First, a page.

The film then follows what happens to the survivors during the years following the nuclear strike. Nuclear winter sets in meaning that during the day illumination remains at twilight levels. This, compounded by massive radiation contamination of the earth, makes the growth of crops increasingly difficult. The ozone layer is massively depleted allowing increased ultra-violet exposure resulting in more instances of skin cancer, premature aging and cataracts and the population of Britain dwindles to medieval levels.

Children are being born more frequently with physical and mental mutations and even those who are born normal have no education and speak broken English. Their parents generally die before the children are able to take care of themselves and are many of them scamper through the ruined cities, trying to scavenge for food and clothing whilst avoiding the gunshots of people who shoot looters on sight.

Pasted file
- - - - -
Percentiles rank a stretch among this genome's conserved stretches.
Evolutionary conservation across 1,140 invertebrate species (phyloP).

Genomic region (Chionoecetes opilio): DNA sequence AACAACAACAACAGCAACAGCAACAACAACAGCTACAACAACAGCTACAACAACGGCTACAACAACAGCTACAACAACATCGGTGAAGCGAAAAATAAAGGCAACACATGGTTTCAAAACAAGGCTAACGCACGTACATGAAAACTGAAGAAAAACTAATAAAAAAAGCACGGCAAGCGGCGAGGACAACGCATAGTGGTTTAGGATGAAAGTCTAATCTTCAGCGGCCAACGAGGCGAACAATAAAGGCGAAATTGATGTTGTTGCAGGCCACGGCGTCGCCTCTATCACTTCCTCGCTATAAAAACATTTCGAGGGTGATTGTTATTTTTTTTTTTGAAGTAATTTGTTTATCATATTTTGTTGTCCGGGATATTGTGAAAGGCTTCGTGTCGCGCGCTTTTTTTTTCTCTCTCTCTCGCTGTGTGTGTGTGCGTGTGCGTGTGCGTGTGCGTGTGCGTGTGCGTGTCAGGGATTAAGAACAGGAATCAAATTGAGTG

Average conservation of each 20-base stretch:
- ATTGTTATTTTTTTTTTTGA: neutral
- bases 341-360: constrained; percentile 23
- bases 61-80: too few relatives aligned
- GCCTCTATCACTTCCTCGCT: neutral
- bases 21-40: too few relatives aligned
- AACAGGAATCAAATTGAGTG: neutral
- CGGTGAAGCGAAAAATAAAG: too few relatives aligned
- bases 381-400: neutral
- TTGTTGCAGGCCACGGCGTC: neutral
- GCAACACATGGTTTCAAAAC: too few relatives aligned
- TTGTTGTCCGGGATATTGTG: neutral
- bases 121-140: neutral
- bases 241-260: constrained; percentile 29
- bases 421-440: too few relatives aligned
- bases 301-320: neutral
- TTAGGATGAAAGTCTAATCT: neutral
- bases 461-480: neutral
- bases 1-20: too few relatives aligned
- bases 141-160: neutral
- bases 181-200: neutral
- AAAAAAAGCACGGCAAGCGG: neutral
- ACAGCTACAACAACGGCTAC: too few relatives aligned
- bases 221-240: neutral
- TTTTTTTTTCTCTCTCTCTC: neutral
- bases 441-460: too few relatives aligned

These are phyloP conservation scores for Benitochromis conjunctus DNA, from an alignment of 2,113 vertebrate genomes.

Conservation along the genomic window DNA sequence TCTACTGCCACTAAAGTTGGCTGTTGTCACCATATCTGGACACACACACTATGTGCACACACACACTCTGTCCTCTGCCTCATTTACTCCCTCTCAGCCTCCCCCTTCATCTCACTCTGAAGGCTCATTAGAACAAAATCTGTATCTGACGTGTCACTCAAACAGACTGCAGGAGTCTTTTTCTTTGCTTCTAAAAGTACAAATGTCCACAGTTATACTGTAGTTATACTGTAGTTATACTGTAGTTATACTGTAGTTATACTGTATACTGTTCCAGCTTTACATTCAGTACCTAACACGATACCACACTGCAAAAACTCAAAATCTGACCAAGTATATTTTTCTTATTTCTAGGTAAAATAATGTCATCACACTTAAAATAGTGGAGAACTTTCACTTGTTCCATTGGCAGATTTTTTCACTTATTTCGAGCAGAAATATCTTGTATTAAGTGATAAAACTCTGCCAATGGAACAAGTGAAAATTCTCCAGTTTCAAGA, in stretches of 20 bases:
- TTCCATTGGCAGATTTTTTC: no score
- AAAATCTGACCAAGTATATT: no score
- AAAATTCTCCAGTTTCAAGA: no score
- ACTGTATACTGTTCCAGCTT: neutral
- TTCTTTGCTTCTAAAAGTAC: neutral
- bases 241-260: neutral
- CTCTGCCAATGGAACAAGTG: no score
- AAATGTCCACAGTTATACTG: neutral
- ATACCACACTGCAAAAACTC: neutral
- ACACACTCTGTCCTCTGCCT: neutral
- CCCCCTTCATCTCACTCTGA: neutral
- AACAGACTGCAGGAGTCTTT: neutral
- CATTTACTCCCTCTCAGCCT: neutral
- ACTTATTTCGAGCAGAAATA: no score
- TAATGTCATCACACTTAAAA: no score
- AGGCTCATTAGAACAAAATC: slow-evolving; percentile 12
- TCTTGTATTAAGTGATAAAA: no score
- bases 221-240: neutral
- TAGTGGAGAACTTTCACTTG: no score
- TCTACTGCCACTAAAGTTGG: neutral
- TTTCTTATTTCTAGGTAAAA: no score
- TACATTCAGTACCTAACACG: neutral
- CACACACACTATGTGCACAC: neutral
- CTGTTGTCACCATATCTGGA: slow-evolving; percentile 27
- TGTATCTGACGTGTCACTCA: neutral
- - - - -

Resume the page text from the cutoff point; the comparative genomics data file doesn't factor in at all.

I’ve pretty much avoided any major plot points of the story because, despite what I said earlier, I think it’s worth a watch. For a made for TV British production it’s all pretty good. The acting and special effects are a little dated but bearable. In fact the only things that don’t really hold up are the fashions and the haircuts. So yes, I’d highly recommend it. But if you do watch it, be warned. Once you watch something, you can’t unwatch it. I spent the day after viewing this film wandering around in a kind of daze, not entirely sure what the point in doing anything was.

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The Depress-A-Thon: When The Wind Blows by Jamie